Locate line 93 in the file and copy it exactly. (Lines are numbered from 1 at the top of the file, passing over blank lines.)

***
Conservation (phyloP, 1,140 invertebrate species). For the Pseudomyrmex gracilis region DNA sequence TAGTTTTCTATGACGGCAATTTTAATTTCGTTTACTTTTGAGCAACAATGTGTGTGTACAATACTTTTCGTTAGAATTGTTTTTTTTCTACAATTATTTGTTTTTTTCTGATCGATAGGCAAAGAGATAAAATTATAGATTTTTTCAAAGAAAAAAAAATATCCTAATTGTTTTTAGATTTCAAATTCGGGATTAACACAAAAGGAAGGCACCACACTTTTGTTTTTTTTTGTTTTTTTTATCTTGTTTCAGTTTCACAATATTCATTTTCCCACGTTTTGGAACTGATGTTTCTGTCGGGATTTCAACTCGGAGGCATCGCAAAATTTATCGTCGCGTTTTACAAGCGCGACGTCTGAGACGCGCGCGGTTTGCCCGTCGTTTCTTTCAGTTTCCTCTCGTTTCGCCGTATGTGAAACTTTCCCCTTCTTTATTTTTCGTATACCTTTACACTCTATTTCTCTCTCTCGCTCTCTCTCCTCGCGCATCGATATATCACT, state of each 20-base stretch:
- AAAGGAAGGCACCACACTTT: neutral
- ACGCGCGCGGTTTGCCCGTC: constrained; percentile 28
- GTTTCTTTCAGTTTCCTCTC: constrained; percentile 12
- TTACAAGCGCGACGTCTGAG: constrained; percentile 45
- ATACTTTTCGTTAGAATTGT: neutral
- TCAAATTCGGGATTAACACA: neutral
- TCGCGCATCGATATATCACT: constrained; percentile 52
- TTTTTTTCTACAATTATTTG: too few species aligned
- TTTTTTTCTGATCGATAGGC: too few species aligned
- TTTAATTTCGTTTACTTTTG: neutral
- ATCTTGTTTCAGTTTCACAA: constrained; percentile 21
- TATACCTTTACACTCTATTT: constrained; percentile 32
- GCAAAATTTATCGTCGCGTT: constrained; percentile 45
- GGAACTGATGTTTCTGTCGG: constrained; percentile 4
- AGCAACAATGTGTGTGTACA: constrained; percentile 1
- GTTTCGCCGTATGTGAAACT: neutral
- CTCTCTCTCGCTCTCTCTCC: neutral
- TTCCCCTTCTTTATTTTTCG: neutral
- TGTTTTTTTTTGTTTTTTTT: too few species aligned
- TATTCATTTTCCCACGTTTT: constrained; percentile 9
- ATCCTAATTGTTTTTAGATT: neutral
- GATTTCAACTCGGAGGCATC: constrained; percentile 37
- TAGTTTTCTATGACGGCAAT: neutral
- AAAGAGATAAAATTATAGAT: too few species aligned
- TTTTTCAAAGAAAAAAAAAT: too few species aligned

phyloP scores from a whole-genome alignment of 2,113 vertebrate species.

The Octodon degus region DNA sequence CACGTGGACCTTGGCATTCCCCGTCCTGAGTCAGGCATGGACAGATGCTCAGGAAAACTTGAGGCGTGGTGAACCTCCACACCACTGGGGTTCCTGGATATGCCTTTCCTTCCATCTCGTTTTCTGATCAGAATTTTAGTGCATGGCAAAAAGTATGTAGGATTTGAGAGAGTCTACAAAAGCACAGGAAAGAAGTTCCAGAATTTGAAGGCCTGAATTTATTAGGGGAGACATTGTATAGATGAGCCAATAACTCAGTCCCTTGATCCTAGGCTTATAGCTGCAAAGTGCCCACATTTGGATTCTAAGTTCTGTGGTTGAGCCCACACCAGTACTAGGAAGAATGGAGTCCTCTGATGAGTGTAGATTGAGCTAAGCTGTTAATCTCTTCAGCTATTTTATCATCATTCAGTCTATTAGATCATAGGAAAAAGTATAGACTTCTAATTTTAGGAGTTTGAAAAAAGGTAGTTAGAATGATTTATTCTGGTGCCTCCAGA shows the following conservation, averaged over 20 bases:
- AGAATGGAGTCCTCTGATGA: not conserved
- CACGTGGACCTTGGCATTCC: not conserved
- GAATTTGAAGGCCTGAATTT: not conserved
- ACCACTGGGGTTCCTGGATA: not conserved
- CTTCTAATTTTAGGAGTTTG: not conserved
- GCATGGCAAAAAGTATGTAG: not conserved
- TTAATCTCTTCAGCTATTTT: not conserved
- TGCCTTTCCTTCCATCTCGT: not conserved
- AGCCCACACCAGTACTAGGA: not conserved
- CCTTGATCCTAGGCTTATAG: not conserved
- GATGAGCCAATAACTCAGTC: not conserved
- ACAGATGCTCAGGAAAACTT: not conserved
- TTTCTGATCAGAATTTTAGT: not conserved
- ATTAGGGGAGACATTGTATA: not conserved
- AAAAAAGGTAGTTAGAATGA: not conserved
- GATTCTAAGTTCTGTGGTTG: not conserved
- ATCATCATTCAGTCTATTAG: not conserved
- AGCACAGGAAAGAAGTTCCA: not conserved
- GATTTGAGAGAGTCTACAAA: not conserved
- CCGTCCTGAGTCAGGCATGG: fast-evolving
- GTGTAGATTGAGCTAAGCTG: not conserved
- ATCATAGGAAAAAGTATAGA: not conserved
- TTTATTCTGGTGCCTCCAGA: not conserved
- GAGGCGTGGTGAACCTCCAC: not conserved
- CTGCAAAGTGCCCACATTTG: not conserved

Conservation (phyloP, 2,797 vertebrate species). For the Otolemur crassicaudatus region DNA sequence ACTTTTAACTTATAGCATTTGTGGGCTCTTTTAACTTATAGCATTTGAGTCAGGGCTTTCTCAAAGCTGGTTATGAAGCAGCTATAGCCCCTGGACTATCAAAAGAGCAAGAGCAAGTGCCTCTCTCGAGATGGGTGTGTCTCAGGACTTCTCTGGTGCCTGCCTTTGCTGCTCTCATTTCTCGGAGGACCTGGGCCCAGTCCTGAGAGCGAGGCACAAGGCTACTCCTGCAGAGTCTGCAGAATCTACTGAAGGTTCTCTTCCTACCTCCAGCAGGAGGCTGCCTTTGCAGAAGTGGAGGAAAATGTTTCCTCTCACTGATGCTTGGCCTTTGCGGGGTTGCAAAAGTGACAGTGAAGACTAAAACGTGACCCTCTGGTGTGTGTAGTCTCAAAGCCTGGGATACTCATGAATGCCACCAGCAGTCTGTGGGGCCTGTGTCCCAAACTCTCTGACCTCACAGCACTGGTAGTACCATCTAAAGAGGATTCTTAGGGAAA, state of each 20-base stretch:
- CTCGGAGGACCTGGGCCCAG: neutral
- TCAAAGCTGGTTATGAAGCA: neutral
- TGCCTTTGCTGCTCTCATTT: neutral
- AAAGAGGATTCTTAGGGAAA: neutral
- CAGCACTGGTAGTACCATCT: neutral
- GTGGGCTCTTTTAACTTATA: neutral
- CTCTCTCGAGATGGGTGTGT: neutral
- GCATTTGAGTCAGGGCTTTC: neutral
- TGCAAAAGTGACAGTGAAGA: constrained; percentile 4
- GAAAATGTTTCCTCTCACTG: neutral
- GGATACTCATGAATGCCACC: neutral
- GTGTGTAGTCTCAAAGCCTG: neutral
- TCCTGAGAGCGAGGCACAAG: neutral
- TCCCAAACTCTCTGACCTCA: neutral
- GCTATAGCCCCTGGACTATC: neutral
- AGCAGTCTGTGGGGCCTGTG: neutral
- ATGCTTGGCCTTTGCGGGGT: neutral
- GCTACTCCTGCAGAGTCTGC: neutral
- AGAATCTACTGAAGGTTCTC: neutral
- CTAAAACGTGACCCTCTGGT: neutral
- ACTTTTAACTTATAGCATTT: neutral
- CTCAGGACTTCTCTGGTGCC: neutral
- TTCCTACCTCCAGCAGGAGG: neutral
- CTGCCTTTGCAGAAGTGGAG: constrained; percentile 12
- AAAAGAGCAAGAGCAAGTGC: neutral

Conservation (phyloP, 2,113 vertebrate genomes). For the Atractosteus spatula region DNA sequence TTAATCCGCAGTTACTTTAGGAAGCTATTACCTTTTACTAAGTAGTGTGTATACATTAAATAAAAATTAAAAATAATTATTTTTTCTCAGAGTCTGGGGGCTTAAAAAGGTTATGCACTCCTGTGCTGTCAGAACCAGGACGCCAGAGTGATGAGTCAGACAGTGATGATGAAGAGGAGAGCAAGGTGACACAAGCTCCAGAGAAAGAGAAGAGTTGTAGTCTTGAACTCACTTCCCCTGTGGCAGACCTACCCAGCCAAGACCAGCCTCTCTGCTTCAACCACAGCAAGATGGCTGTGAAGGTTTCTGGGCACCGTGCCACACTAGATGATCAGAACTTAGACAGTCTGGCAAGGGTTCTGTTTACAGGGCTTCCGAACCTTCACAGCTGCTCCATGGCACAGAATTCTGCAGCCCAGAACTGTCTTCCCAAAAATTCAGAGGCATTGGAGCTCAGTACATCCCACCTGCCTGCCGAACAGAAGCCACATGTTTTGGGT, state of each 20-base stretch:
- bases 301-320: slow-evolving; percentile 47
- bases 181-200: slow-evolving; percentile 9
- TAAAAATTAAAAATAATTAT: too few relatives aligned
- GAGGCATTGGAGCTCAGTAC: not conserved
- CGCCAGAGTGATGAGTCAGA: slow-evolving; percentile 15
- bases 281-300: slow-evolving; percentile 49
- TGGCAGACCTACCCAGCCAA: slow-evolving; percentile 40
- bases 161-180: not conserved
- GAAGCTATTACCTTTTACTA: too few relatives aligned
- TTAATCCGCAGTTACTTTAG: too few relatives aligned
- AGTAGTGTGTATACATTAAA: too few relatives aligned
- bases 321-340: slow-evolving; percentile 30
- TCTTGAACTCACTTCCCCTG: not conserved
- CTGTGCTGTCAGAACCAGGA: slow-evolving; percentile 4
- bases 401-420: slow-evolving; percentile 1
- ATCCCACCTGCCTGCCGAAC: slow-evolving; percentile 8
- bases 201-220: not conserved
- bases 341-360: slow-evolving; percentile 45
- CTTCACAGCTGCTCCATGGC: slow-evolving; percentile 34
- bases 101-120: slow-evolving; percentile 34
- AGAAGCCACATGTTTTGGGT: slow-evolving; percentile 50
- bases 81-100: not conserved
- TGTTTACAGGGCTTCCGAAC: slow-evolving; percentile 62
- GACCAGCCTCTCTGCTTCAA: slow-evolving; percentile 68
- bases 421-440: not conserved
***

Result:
- TCTTGAACTCACTTCCCCTG: not conserved